• \src: Place your java midlet's source code files in this directory.
  • \res: Place any resource files (images, text files, etc.) in this directory.
  • \lib: Place JAR files and Java class files that your midlet(s) will need in this directory.
After creating a project, writing the midlet code, and placing all the necessary files in the appropriate directories, you're ready to actually test the application. This requires three essential steps:
  • Build the application into an executable midlet by clicking the "Build" button.
  • Resolve any errors or exceptions that are thrown and rebuild the application until a successful build is accomplished.
  • Execute the application by clicking the "Run" button after a successful build has been created.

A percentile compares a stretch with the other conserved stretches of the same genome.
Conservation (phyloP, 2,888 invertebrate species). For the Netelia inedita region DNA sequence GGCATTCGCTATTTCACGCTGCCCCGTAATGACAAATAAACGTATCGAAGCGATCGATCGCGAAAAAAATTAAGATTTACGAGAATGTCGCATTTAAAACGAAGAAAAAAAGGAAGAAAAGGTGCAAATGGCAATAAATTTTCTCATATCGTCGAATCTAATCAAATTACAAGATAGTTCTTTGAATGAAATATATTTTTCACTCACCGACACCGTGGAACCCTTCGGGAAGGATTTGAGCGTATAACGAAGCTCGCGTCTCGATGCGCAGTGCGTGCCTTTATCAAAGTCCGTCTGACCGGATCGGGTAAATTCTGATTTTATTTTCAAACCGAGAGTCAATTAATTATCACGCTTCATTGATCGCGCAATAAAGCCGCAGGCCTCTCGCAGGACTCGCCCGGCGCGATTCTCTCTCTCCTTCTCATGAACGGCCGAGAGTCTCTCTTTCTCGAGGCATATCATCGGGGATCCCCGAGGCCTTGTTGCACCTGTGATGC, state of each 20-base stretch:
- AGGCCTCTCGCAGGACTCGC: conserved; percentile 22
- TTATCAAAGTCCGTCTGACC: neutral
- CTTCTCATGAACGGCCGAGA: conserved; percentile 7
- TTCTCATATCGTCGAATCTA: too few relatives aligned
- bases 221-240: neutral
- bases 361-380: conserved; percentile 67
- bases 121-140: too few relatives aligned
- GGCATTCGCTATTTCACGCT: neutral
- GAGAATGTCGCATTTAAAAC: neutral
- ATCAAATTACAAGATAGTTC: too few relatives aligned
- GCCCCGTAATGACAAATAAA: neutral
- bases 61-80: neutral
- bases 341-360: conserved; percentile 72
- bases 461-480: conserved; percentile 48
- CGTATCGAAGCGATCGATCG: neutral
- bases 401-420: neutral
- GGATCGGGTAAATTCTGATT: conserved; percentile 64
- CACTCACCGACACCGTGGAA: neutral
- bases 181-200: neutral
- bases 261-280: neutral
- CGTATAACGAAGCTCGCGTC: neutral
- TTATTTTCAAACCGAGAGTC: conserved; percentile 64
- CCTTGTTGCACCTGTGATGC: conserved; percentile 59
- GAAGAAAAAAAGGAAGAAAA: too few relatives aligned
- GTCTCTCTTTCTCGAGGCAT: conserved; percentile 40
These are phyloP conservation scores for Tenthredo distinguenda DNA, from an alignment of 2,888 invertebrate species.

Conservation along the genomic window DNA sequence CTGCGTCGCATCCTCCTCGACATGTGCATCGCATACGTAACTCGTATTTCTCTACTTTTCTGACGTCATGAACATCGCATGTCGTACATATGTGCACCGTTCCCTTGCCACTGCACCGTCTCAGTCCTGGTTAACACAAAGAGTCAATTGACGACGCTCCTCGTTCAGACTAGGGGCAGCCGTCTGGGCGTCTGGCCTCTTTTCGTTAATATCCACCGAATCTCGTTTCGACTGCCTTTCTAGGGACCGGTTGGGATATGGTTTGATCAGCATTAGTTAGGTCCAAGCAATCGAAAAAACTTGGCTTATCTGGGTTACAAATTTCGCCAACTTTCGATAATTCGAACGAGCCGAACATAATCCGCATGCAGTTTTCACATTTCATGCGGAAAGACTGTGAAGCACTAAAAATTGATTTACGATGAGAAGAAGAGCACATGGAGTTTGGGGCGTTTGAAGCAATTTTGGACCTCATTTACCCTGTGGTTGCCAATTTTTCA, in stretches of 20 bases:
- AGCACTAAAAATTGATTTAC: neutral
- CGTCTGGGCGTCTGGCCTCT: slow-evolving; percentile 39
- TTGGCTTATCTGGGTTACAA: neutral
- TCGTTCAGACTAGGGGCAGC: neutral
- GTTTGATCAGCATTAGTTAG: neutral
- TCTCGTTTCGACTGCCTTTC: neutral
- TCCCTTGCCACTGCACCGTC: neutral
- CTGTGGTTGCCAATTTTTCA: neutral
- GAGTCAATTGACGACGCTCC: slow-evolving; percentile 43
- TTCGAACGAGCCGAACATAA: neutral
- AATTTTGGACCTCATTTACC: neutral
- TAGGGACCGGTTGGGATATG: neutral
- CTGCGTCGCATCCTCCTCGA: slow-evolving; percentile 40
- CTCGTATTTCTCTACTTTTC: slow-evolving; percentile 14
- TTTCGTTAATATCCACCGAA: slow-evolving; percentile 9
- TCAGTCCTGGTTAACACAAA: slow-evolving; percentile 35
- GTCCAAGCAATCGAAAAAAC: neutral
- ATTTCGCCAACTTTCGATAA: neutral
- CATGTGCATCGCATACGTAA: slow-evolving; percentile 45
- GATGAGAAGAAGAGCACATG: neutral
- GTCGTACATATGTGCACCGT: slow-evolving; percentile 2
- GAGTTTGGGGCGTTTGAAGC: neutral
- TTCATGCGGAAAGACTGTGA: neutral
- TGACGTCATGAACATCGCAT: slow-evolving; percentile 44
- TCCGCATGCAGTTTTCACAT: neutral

When you run a midlet from the J2MEWTK, a phone emulator is started and the toolkit attempts to load your midlet into the emulator. You can test your midlet with any of the supplied emulators, or even download additional emulation environments from the Web. With your midlet running, you can navigate through your midlet just as you would on a real J2ME-enabled wireless phone. If your computer is currently connected to the Web, then you should be able to access the services listed in your midlet code.

Deploying into Production
Once your midlet development and testing is complete, you can package your application into an executable format by selecting the "Package" menu item from the "Project" menu. The toolkit will create a .jar and jad file in your project's \bin directory. The .jad file is used for describing and executing your midlet, while the .jar file contains the Java class files, library and resource files used by your midlet. From now on, simply double-clicking the .jad file will run the midlet.

Looking Ahead